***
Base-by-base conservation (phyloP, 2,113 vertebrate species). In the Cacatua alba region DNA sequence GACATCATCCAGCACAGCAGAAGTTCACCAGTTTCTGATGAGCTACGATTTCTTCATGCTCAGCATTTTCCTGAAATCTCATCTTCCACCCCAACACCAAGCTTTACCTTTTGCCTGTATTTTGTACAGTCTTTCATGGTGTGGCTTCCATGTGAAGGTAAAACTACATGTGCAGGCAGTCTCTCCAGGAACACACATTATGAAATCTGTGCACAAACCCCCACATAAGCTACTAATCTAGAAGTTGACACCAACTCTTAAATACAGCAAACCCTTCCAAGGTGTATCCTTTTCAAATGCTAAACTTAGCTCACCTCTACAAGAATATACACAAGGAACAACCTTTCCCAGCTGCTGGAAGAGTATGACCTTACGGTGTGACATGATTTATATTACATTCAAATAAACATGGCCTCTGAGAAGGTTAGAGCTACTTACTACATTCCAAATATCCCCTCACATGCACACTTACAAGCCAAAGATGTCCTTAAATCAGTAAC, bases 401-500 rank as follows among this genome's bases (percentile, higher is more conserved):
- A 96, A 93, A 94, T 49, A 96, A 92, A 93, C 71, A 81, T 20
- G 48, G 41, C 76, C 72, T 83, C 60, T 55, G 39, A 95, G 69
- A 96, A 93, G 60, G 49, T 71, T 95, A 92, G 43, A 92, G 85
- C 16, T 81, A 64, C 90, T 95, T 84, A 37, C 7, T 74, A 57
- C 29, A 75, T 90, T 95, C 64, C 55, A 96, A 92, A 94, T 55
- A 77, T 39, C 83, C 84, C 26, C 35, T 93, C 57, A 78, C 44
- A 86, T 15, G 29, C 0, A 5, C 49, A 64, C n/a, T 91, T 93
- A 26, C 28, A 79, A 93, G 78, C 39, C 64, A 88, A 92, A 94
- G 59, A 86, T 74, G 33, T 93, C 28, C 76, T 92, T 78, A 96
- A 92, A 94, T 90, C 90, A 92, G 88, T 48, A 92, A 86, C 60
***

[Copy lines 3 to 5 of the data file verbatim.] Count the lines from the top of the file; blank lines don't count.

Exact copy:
- G 48, G 41, C 76, C 72, T 83, C 60, T 55, G 39, A 95, G 69
- A 96, A 93, G 60, G 49, T 71, T 95, A 92, G 43, A 92, G 85
- C 16, T 81, A 64, C 90, T 95, T 84, A 37, C 7, T 74, A 57